After being in a radio show (german) about web browsers recently and reading all that hype about client side web applications, I got more and more thinking. I can’t see really the use case now and I wonder if I’m that alone with this opinion. But let me explain my thoughts on it.
For now there are several kinds of client side web applications. There are text processors, photo managing tools, presentation slides editors, spreadsheets etc etc. But is there a real use for them. Personally I’d rather have my text processor on my hard disk, I’m also not processing my camera RAW pictures in a web browser and so on. For all of these serious tasks there is already software exactly suited for the job. Its hard to imagine that one day an online text processor would outperform Word, Pages or even editors like Textmate or Eclipse.
There is also no real advantage to do these kind of tasks within the browser. Even the software, although it is distributed directly through the net, is practically on your hard disk and the whole purpose and the recent efforts are about making these web applications run in your browser even when you’re offline.
So your work is kind of stored on your machine within the browser context, the software you’re using is on your machine and you don’t even have to be online to work with it. It just doesn’t sound like a web application.
The whole point of doing something in the web is to connect people and information. There were plenty of implementations of Hypertext prior to its premiere in the world wide web. Bringing this concept to the web also brought a very useful extension. Rather than creating local hyperlinks only you could set hyperlinks to completely different servers across the whole planet. You could connect information that was impossible to connect before. The web is also a lot about communication these days. Look at these endless lists of online communities or projects like twitter. Its about connecting people, sharing and distributing information.
A word processor simply doesn’t make sense within the web context without making explicitly use of these features of the web which I just mentioned. Now managing my photos online only makes sense if I want to share them. Flickr is the perfect example for that. You have a very good chance improving flickrs user experience by using frameworks like the recently hyped sproutcore to make everything look like serious application environment but it is only an enhancement to a service that had no desktop equivalent before.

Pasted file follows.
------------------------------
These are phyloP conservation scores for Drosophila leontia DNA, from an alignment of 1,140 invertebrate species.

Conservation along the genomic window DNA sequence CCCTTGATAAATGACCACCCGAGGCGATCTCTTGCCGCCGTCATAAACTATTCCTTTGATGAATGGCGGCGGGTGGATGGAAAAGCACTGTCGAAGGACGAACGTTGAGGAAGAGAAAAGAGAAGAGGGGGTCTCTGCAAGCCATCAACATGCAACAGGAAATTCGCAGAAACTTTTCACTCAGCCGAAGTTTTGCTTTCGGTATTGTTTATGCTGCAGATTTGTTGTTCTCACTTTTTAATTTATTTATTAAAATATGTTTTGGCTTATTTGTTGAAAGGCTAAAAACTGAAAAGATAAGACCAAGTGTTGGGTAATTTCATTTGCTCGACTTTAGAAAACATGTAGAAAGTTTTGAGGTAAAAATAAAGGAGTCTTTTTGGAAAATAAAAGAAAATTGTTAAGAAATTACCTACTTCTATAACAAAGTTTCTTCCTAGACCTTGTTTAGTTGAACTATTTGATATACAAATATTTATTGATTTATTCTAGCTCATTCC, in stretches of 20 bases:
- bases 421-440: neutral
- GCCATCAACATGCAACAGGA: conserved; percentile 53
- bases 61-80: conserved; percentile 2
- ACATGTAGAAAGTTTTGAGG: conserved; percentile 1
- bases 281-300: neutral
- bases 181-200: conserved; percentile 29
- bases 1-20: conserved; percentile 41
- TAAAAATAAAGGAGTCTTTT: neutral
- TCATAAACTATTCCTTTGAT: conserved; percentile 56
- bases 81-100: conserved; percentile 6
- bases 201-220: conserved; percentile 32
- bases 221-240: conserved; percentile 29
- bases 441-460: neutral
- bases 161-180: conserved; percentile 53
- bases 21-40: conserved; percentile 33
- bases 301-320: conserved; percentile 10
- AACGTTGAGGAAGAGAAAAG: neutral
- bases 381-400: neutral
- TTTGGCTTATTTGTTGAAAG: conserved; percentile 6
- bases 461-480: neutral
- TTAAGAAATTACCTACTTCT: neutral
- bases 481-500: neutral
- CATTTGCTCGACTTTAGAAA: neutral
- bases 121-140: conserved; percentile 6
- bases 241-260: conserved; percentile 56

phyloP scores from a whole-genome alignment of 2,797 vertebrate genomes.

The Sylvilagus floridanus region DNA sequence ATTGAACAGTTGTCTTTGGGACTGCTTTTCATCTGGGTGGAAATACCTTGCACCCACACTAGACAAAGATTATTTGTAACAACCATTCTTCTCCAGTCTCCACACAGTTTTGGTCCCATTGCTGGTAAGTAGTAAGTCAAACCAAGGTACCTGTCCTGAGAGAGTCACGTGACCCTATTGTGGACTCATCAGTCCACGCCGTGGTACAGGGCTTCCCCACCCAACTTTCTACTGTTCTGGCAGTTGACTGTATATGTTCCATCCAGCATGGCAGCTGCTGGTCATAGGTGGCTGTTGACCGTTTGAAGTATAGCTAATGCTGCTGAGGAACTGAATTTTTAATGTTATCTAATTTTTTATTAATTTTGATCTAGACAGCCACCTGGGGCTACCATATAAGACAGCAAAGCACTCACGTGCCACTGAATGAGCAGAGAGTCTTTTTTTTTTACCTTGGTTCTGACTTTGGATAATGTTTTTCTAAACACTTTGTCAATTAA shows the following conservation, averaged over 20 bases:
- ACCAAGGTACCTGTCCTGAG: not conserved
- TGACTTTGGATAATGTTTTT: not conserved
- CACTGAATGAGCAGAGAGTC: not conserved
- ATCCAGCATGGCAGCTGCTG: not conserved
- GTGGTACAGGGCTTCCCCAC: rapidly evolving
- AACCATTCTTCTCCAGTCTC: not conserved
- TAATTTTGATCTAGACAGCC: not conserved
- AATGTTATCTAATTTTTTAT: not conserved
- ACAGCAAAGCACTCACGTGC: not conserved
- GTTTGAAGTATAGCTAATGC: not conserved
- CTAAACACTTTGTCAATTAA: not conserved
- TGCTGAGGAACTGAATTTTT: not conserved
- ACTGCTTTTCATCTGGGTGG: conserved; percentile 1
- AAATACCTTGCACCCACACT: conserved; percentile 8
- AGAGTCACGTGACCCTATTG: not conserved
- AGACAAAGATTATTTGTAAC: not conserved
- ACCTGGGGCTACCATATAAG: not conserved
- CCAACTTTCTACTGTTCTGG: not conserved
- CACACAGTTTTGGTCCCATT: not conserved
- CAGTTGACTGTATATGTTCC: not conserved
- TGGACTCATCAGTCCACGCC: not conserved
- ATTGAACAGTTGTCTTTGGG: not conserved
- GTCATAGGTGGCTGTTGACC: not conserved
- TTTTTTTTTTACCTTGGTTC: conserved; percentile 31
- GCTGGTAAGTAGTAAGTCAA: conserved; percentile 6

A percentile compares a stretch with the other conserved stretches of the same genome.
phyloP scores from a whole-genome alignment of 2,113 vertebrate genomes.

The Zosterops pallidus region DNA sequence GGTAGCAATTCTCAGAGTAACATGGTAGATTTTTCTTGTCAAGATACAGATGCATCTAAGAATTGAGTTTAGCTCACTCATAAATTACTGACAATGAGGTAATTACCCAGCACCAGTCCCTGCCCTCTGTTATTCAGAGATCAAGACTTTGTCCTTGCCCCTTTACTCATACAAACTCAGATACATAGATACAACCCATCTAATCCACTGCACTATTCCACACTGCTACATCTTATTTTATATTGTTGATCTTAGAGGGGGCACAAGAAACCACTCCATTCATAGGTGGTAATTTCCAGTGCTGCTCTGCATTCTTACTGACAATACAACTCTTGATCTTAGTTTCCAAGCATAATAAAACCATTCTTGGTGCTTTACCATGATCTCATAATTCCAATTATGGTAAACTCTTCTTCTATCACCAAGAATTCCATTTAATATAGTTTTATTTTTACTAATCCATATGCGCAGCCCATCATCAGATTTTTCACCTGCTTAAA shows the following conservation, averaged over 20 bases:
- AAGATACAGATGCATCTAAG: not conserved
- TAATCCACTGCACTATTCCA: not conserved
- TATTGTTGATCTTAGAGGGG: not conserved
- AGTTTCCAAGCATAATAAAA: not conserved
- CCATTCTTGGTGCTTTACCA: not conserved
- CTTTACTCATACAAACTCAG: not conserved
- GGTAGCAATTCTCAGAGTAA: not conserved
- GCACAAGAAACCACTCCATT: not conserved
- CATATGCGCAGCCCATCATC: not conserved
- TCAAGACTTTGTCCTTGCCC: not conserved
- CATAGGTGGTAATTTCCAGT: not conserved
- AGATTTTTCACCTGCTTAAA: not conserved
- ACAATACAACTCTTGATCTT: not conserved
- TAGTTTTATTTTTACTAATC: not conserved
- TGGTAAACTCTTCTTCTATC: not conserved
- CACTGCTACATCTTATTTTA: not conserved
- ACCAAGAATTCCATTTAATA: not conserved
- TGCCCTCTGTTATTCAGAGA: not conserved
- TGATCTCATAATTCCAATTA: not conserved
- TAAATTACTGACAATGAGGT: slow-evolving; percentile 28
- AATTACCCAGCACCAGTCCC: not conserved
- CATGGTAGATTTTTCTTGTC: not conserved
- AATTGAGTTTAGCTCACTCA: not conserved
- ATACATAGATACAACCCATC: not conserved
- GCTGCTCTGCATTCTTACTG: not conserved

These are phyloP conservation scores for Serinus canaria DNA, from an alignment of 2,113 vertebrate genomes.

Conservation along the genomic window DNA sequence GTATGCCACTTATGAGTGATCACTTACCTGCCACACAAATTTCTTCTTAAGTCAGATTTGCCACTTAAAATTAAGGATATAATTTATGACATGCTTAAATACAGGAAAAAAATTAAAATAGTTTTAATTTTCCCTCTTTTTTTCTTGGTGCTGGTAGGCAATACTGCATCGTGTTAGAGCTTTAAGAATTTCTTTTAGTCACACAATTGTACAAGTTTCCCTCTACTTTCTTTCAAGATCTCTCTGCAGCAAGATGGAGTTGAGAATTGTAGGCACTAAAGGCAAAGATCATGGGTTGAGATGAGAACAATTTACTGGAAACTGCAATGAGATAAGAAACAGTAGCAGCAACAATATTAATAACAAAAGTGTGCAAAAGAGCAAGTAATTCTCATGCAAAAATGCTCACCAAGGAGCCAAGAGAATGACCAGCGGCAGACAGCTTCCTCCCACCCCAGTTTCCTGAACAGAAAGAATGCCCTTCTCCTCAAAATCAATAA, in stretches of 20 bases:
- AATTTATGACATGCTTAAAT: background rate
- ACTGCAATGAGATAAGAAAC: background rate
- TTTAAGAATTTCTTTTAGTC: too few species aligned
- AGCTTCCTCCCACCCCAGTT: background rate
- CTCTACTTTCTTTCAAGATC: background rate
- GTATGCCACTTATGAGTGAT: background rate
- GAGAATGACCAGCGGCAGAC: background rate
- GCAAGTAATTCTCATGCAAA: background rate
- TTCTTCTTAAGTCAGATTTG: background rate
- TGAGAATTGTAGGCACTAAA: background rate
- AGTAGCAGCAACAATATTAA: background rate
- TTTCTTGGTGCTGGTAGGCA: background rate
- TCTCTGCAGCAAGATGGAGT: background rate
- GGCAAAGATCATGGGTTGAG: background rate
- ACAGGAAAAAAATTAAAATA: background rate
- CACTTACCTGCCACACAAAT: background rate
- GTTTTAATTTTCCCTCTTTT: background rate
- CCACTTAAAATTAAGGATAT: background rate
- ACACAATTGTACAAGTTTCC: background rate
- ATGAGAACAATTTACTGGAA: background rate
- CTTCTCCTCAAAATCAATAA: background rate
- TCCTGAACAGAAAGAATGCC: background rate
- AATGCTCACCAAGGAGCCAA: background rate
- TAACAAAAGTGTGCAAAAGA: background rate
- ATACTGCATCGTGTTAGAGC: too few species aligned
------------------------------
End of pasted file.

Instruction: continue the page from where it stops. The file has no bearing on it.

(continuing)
So when there is a web application that is more or less cloning an existing desktop application without adding capabilities that are unique to the web environment, it is completely useless. Why I create my presentation with a 10 times slower version of keynote online? Why would I edit my photos online where I have limited tools and therefor limited possibilities? Why would anyone re-implement the Desktop itself in a web application when it has no features could really need?
Check the EyeOS Website. I mean hello? When I read about it I imagined a person who doesn’t have a graphical operating system but wants to have a desktop like look and feel on the screen. This person than decides to install a browser in order to use EyeOS’s web based desktop. Thats the only use case I can come up with. They’ve entirely forgotten what the web is and what it is good for.
In the end your favorite web application is currently not available due some stability or scaling issues or maybe both. Now you’re sitting there, can’t edit your documents, can’t manage your mails, can’t work with your photos, can’t access your bookmarks etc etc. In this scenario you got one new major dependency to able to work. It isn’t enough that your computer works and that you have the proper software installed, you must also hope to get a decent internet connection without people in the same cloud sucking all the precious bandwidth with their heavy downloads etc.
I know I’m exaggerating here quite a bit. Apologies.
My point is that I’m not against the idea of client side web application. Not at all – the recent developments and achievements are truly awesome. in fact, before writing this post I played around with sproutcore. I’m just against this whole hype of cloning the desktop experience into the web without any sense for the web itself. I think we should rather focus on enhancing and developing present and new concepts which progressively explore the possibilities the web offers for us. Think Wikipedia not Word. Think flickr not iPhoto. Sync, aggregate, share and communicate over the web rather than building self contained and therefor boring and uninteresting islands.
I mean sure, Keynote or iPhoto in the web browser is impressive but – yeah – thats basically it. Wikipedia is a lot more impressive, even with a old school interface.
But we’ll see how far everything goes, with client side storage and all that. In my opinion though the whole “software distributed through the browser” thing is as visionary or useful as the 3D desktop.